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Mount Ayr Record-News
Mount Ayr, Ringgold County, Iowa
Thursday, July 26, 1916

 

 A number of the old soldiers of Mount Ayr and several of their wives visited Bedford yesterday to see the new soldiers' monument recently erected in the public park as a memorial to the defenders of the Union. The matter of securing a monument recently erected in the court yard at Mount Ayr will probably be submitted to the board of supervisors of this county at an early date

Transcription by Sharon R. Becker, October of 2016

Mount Ayr Record-News
Mount Ayr, Ringgold County, Iowa
July 10, 1918

RINGGOLD COUNTY'S SOLDIERS' MONUMENT

Dedicated Thursday, July 4, 1918

SOLDIERS' MONUMENT
DEDICATED ON 4TH
Nation's Birthday is Celebrated with
Appropriate Exercises -
Able Address By James H. Wilkerson

The Ringgold county soldiers' monument in the northeast corner of the court house square, erected to the memory of the men who gave their lives in defense of their country, was dedicted last Thursday, July 4, with appropriate exercises. It was a fitting observance of Independence day. The day dawned bright and clear and the weather conditions were favorable to the successful carrying out of the outdoor program. Committees in charge of the various arrangements did their work well. The business houses and streets were decorated with flags and bunting and the town presented a patriotic appearance in keeping with the spirit of the occasion.

It was not the intention of those in charge to make the program such as for generations has marked the celebration of the Fourth of July, but rather to meet to honor those brave men, living and dead, who have given their services, and many of whome have made the supreme sacrifice in defense of the principles upon which the nation was founded. Long before noon the streets were thronged with people who came from all parts of the county to join in honoring the soldiers.

At 1:30 in the afternoon music by the martial band under direction of Comrade G. W. GARTIN was the signal for the people to gather at the south east corner of the park where a large platform had been erected and where seats had been provided. All the available seats were occupied and several hundred people were standing when after a couple of selections by the Mount Ayr band Judge Homer A. FULLER called the meeting to order and introduced Rev. FOSTER, who made the opening prayer. The first speaker was Mayor H. C. BEARD who in a short and appropriate address bade the visitors welcome. Clerk of the District Court W. M. McCANDLESS spoke on the subject, "What the Monument Means to Ringgold County."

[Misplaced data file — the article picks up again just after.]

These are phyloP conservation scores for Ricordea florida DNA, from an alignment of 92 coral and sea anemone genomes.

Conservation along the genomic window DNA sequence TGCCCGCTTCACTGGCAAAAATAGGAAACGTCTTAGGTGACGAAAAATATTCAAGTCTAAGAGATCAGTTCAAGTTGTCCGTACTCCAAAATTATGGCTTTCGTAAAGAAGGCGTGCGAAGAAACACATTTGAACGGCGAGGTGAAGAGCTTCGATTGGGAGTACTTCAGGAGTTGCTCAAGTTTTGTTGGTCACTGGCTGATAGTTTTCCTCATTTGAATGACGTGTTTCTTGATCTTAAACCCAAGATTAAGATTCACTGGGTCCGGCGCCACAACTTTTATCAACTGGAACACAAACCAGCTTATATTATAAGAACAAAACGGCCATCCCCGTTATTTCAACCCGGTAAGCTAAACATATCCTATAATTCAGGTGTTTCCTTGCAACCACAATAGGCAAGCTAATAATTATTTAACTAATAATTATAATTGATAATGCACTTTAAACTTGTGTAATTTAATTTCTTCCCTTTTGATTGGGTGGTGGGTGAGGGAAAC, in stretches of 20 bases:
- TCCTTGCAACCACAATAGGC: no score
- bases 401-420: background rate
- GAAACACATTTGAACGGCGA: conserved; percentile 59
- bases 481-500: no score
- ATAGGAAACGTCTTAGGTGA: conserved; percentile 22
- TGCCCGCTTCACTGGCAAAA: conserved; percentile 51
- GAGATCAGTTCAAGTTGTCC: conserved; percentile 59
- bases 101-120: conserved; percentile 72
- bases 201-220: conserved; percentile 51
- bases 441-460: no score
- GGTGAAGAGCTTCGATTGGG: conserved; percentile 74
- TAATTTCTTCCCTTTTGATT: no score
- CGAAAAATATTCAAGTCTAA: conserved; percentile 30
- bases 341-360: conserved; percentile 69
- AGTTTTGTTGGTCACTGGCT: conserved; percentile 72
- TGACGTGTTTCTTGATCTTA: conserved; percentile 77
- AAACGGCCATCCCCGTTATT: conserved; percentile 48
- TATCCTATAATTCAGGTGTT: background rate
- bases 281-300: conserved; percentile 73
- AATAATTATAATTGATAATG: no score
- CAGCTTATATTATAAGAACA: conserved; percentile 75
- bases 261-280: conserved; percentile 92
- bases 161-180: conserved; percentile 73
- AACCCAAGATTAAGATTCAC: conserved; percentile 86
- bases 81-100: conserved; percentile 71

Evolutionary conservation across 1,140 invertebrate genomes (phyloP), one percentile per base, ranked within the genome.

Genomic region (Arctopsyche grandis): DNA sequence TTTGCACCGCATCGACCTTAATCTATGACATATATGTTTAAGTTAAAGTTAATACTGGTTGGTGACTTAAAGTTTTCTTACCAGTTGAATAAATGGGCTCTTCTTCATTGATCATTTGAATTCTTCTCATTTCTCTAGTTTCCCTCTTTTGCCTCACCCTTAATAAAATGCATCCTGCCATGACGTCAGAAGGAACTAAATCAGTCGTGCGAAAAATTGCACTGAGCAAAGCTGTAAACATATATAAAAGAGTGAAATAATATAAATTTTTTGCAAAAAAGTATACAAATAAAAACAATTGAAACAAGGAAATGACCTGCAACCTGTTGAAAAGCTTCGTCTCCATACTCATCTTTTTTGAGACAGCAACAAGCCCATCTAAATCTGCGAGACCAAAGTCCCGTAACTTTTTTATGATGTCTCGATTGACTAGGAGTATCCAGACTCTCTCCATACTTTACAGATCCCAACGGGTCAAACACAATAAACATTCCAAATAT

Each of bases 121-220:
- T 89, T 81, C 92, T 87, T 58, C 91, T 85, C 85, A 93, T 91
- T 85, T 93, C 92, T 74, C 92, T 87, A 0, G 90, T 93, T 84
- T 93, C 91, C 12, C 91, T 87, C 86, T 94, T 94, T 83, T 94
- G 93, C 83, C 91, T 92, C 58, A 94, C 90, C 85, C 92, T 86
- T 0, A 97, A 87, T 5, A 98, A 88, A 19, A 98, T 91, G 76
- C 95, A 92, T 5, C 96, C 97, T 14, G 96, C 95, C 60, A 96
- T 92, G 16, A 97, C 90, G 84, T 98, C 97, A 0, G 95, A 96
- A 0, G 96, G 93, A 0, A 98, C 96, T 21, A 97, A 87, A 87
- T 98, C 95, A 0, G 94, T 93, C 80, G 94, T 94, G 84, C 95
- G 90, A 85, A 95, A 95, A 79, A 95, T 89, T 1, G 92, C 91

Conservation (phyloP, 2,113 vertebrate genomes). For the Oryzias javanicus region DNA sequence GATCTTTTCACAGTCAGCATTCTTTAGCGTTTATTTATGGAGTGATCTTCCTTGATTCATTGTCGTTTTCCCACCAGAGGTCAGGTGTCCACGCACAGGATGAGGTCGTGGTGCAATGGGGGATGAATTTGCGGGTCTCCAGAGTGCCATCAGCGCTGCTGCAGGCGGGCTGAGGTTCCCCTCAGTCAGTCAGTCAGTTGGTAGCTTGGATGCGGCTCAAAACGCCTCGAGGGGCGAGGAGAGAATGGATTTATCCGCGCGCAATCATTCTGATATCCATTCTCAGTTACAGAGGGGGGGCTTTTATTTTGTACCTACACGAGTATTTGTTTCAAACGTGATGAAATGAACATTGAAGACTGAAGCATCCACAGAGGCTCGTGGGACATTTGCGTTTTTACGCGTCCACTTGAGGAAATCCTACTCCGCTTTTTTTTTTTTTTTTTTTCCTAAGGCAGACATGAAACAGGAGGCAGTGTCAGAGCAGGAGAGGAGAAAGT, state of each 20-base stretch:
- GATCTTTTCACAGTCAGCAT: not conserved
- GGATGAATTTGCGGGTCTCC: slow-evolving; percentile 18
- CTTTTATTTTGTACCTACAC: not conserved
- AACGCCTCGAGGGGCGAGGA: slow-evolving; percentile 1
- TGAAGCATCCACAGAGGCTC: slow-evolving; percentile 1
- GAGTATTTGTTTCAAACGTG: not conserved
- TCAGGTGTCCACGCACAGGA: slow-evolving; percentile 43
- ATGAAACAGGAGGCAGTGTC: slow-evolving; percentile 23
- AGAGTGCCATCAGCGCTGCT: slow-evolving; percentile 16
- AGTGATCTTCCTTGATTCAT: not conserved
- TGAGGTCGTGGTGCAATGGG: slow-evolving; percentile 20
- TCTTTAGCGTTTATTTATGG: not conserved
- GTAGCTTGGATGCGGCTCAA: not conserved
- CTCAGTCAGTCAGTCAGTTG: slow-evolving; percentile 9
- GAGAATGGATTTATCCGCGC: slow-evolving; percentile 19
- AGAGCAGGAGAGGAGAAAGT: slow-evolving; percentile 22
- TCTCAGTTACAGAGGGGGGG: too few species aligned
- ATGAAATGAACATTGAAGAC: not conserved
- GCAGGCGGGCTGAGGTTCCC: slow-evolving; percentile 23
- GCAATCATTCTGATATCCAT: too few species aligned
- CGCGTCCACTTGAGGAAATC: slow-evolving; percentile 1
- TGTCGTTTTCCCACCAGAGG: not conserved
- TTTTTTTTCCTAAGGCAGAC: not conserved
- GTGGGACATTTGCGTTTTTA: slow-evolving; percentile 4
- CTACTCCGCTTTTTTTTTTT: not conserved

The principle address of the occasion was made by Hon. James H. WILKERSON of Chicago, who was introduced by Judge FULLER as a Mount Ayr boy who had met with success in life and of whose success the people of his home town are proud. Mr. WILKERSON, who is the son of Prof. J. W. WILKERSON of this city, has been for many years engaged in the practice of law in Chicago and for a number of years has served as district attorney for the southern district of Illinois. He is recognized as authority on legal matters. Being a son of a veteran and member of the local G.A.R., it was fitting that he should be selected as the orator of the day.

On the platform were seated members of the Grand Army of the Republic, ministers and prominent citizens and members of the local bar and in the large audience were many who had heard Mr. WILKERSON deliver his first political address while he was yet preparing for admission to the bar. Mr. WILKERSON delivered a masterful address - an address filled with patriotism and one which met with hearty and enthusiastic response from the hearers. The speaker reviewed briefly the history of the nation, particular emphasis being placed upon the three wars - the revolution, the rebellion and the present war [World War I] - which mark the three great epochs inthe history of the world. The ideals for which the patriots in these wars have fought were emphasized and the fact was made plain that in the present war we are fighting for the same principles which have been at stake in former conflicts.